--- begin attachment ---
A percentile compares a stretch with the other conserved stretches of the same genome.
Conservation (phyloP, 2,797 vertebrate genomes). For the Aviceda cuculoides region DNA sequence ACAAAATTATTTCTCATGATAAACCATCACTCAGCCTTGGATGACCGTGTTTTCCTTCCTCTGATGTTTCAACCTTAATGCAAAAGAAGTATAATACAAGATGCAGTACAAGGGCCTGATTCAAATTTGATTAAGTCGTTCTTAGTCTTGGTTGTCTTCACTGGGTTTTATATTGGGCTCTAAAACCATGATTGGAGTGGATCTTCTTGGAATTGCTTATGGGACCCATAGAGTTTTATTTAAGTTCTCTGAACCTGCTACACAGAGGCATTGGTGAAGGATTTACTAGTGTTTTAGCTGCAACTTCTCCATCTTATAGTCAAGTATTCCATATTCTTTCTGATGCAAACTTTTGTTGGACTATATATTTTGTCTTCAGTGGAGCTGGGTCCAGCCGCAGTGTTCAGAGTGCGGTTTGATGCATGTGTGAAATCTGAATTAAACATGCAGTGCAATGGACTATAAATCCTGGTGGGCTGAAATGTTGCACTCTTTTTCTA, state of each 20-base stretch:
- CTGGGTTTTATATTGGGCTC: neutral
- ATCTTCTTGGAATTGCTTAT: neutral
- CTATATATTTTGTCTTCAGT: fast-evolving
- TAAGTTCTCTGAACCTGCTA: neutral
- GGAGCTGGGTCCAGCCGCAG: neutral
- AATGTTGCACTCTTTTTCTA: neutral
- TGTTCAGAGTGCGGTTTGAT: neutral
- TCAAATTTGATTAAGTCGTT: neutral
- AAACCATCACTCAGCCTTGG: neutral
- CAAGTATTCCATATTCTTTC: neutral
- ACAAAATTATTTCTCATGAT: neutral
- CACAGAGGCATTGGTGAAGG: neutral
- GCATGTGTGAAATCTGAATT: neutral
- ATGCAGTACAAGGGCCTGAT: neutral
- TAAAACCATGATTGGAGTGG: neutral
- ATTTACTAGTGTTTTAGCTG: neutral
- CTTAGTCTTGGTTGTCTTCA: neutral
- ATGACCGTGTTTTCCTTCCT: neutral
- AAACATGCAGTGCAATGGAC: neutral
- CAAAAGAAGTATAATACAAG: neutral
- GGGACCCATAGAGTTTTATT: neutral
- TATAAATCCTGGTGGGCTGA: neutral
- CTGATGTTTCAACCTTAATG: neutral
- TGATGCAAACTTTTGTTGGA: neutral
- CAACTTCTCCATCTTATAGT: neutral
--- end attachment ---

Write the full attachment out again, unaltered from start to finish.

A percentile compares a stretch with the other conserved stretches of the same genome.
Conservation (phyloP, 2,797 vertebrate genomes). For the Aviceda cuculoides region DNA sequence ACAAAATTATTTCTCATGATAAACCATCACTCAGCCTTGGATGACCGTGTTTTCCTTCCTCTGATGTTTCAACCTTAATGCAAAAGAAGTATAATACAAGATGCAGTACAAGGGCCTGATTCAAATTTGATTAAGTCGTTCTTAGTCTTGGTTGTCTTCACTGGGTTTTATATTGGGCTCTAAAACCATGATTGGAGTGGATCTTCTTGGAATTGCTTATGGGACCCATAGAGTTTTATTTAAGTTCTCTGAACCTGCTACACAGAGGCATTGGTGAAGGATTTACTAGTGTTTTAGCTGCAACTTCTCCATCTTATAGTCAAGTATTCCATATTCTTTCTGATGCAAACTTTTGTTGGACTATATATTTTGTCTTCAGTGGAGCTGGGTCCAGCCGCAGTGTTCAGAGTGCGGTTTGATGCATGTGTGAAATCTGAATTAAACATGCAGTGCAATGGACTATAAATCCTGGTGGGCTGAAATGTTGCACTCTTTTTCTA, state of each 20-base stretch:
- CTGGGTTTTATATTGGGCTC: neutral
- ATCTTCTTGGAATTGCTTAT: neutral
- CTATATATTTTGTCTTCAGT: fast-evolving
- TAAGTTCTCTGAACCTGCTA: neutral
- GGAGCTGGGTCCAGCCGCAG: neutral
- AATGTTGCACTCTTTTTCTA: neutral
- TGTTCAGAGTGCGGTTTGAT: neutral
- TCAAATTTGATTAAGTCGTT: neutral
- AAACCATCACTCAGCCTTGG: neutral
- CAAGTATTCCATATTCTTTC: neutral
- ACAAAATTATTTCTCATGAT: neutral
- CACAGAGGCATTGGTGAAGG: neutral
- GCATGTGTGAAATCTGAATT: neutral
- ATGCAGTACAAGGGCCTGAT: neutral
- TAAAACCATGATTGGAGTGG: neutral
- ATTTACTAGTGTTTTAGCTG: neutral
- CTTAGTCTTGGTTGTCTTCA: neutral
- ATGACCGTGTTTTCCTTCCT: neutral
- AAACATGCAGTGCAATGGAC: neutral
- CAAAAGAAGTATAATACAAG: neutral
- GGGACCCATAGAGTTTTATT: neutral
- TATAAATCCTGGTGGGCTGA: neutral
- CTGATGTTTCAACCTTAATG: neutral
- TGATGCAAACTTTTGTTGGA: neutral
- CAACTTCTCCATCTTATAGT: neutral